Parliament has passed the Petroleum Supply (Amendment), Bill 2023, giving the Uganda National Oil Company (UNOC) exclusivity to import and supply all petroleum products destined for Ugandan Market.
The Petroleum Supply (Amendment), Bill 2023 is aimed at eliminating the middlemen in the oil supply chain that are said to be the cause of fluctuations in oil pump prices.
UNOC is a government owned company established to handle government’s commercial interests in the petroleum sector.
“Uganda imports 90 percent of its petroleum products through Kenya and 10 percent through Tanzania. The system currently imposes three layers of middlemen from overseas refinery to the Ugandan oil marketing companies. Each of the middlemen companies infuses a profit margin which is ultimately fed into the final pump price,” said Emmanuel Otaala, the chairperson of the Committee on Environment and Natural Resources, which scrutinised the Bill.
Otaala was presenting the committee report on the bill during the plenary sitting of Tuesday, 14 November 2023.
The committee observed that Uganda’s current inability to purchase oil directly from the refineries, leads to an extra markup on Uganda’s fuel from Kenyan companies and insecurity in supply of petroleum products which contributes to high and unpredictable pump price.
If assented to, the Bill will build UNOC’s capital base as it is will be able to negotiate fair prices for Uganda, an opportunity not enjoyed now.
MPs said the Bill is timely in eliminating dependence on Kenyan brokers who according to the committee findings, have adversely disadvantaged Ugandans in access to petroleum products timely and in the required quantities.
“Giving UNOC a monopoly is like strengthening our own child, it is for our own good that we get rid of middlemen who take the big portion of the profit,” said Stephen Baka Bukooli County North MP.
Alioni Yorke MP Aringa South County observed that UNOC is fully owned by government and vouched for the removal of Kenyan competitors who, he said, made Ugandans victims of unstable oil prices.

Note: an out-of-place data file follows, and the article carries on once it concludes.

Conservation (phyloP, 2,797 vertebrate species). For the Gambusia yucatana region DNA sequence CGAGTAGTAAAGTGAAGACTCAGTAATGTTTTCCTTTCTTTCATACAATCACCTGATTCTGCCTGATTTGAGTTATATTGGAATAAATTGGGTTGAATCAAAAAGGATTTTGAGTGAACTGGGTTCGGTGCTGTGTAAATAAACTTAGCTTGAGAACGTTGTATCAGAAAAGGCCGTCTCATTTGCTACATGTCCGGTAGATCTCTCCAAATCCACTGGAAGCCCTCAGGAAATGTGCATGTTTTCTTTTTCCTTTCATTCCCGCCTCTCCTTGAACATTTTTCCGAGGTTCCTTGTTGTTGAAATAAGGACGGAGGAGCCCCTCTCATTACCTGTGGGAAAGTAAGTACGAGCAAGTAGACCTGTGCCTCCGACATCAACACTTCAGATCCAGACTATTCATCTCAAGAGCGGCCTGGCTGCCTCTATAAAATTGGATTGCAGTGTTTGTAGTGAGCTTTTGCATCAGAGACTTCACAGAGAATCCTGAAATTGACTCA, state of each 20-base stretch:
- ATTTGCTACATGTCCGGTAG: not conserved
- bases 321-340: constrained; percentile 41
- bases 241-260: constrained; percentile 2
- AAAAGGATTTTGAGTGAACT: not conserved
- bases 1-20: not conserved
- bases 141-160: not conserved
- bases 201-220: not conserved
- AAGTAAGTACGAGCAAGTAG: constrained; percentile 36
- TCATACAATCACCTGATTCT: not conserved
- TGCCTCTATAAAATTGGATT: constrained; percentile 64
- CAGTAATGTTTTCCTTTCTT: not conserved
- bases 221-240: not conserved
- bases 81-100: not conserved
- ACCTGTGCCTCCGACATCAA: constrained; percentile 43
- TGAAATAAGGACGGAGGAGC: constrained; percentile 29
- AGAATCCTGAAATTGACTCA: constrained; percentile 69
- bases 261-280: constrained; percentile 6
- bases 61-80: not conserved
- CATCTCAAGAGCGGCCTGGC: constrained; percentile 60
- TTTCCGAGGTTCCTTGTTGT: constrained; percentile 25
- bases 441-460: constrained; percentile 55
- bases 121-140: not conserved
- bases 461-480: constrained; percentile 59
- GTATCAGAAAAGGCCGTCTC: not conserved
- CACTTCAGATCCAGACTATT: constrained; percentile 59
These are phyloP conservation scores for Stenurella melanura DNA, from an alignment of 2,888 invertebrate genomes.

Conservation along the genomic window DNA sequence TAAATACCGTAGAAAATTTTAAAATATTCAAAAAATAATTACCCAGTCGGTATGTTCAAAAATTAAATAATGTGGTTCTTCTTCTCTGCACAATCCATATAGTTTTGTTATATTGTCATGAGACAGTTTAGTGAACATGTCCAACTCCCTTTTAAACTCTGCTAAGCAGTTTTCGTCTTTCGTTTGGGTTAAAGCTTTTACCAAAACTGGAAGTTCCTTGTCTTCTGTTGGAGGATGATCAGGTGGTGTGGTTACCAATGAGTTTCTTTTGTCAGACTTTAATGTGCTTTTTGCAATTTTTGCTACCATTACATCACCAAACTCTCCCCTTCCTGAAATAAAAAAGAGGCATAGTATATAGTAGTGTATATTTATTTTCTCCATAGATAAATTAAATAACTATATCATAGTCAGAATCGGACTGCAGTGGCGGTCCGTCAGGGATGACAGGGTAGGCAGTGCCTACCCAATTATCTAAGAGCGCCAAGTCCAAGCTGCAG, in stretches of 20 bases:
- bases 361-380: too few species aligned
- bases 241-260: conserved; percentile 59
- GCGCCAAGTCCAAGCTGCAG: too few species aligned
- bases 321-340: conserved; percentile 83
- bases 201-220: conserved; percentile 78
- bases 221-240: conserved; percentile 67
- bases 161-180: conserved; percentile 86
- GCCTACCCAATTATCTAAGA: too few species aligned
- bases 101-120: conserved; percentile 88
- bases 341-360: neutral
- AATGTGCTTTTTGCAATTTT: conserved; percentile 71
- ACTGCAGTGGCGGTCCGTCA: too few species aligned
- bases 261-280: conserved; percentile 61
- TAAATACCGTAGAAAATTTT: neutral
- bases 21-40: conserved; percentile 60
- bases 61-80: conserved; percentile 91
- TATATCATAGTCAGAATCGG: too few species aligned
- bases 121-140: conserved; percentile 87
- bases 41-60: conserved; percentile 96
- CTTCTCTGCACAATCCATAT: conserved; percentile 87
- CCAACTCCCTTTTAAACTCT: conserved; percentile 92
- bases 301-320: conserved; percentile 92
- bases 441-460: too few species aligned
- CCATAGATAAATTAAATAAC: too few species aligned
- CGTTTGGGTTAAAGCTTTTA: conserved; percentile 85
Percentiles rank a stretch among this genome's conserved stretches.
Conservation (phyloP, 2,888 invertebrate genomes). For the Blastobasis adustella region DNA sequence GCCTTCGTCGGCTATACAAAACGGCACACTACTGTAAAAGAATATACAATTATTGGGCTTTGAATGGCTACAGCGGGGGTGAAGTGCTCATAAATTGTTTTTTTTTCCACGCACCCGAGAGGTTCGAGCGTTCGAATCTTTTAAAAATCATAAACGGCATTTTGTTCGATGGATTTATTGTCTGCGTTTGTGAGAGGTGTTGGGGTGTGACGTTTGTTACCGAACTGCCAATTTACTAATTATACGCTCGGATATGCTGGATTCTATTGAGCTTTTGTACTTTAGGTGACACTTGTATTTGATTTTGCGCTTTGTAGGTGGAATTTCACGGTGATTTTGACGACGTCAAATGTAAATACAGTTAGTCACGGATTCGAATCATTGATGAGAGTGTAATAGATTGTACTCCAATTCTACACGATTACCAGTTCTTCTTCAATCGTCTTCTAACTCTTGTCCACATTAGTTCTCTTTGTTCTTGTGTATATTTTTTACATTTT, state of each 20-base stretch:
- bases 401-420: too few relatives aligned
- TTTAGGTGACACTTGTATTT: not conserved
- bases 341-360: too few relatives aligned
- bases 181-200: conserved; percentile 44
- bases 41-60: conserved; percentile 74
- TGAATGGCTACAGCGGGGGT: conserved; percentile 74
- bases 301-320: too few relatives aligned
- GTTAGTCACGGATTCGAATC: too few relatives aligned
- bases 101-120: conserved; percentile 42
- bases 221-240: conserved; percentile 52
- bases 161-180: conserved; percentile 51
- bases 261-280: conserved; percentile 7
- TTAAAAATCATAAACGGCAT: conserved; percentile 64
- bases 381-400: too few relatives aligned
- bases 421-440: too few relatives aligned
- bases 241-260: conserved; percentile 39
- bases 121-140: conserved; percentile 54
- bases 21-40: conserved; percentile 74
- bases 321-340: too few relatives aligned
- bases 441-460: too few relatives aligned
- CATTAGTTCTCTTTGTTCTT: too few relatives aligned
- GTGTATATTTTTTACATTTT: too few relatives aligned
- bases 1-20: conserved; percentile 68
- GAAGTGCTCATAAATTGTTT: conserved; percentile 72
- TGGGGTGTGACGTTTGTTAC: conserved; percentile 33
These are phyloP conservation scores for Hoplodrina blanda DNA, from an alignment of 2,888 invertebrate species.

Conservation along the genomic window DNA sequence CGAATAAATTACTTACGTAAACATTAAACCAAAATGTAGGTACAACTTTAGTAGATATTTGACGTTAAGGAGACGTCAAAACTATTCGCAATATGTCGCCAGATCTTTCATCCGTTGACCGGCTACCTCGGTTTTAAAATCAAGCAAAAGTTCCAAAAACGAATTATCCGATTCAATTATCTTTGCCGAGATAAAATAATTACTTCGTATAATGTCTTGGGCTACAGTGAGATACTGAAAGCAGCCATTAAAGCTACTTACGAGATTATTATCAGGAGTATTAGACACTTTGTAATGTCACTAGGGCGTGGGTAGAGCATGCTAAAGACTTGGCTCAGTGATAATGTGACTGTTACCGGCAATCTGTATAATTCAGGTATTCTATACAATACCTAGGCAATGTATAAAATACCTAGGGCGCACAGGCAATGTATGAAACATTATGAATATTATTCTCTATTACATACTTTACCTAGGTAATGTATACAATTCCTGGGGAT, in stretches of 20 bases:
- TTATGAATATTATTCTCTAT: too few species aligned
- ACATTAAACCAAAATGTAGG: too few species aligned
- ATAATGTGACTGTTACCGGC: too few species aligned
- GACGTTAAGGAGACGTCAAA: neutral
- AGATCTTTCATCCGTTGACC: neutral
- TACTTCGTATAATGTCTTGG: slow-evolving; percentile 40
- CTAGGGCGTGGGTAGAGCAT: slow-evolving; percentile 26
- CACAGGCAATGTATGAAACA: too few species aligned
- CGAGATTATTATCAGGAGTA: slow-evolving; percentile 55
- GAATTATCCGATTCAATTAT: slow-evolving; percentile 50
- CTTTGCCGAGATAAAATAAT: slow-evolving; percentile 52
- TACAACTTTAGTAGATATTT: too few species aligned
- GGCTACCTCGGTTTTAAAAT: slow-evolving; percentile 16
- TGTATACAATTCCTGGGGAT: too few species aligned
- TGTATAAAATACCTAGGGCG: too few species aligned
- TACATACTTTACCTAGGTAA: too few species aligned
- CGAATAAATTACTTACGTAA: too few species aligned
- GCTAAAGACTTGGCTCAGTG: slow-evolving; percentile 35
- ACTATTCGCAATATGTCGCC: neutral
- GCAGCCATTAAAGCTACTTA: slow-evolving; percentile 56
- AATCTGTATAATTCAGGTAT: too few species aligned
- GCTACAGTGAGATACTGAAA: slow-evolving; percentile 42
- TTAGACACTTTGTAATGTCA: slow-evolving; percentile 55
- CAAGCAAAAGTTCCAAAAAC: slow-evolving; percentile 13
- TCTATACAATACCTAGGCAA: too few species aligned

“We are tired of having our prices controlled by brokers from the neighboring countries. Many of us, yes even MPs have been the victims of oil prices. This Bill is meant to protect our own interests in the sector,” he said.
A section of MPs was however opposed to the Bill saying creating monopolies has not benefited the economy.
“Past experiences of monopolies including UMEME, the Enrico agreement, the Iron ore agreement, Dura cement agreement have cost the country money and set a bad precedence for monopolies in Uganda,” said Paul Akamba MP Busiki who presented a minority report.
He argued that creating a monopoly is unconstitutional as it prohibits fair competition.
The opposing legislators criticized the move by UNOC in signing an agreement with an international oil company known as Vitol, that will act on its behalf to purchase oil from international refineries.
This according to the committee findings is because UNOC currently lacks the financial capacity to directly purchase petroleum products from oil refineries and shall thus be buying from Vitol.
As a result, Vitol shall finance the supply of the petroleum products up to delivery points in Kenya on a non-immediate cash payment basis, to enable UNOC pay after supplying the oil marketing companies within Uganda.
Nathan Nandala-Mafabi MP Budadiri County West was afraid that this is likely to enrich Vitol at the expense of Uganda.
“It would have been better that we give UNOC money to trade directly. When we bring in Vitol the shareholder of Vivo energy that trades as Shell, I can tell you we might be helping them to make more money instead of benefiting Ugandans,” Nandala-Mafabi said.
He added, “Vitol will now source for money all over the world to supply us oil but there will be interest, so the moment we approve a monopoly fuel prices will be high”.
The Bill now awaits the Presidential assent.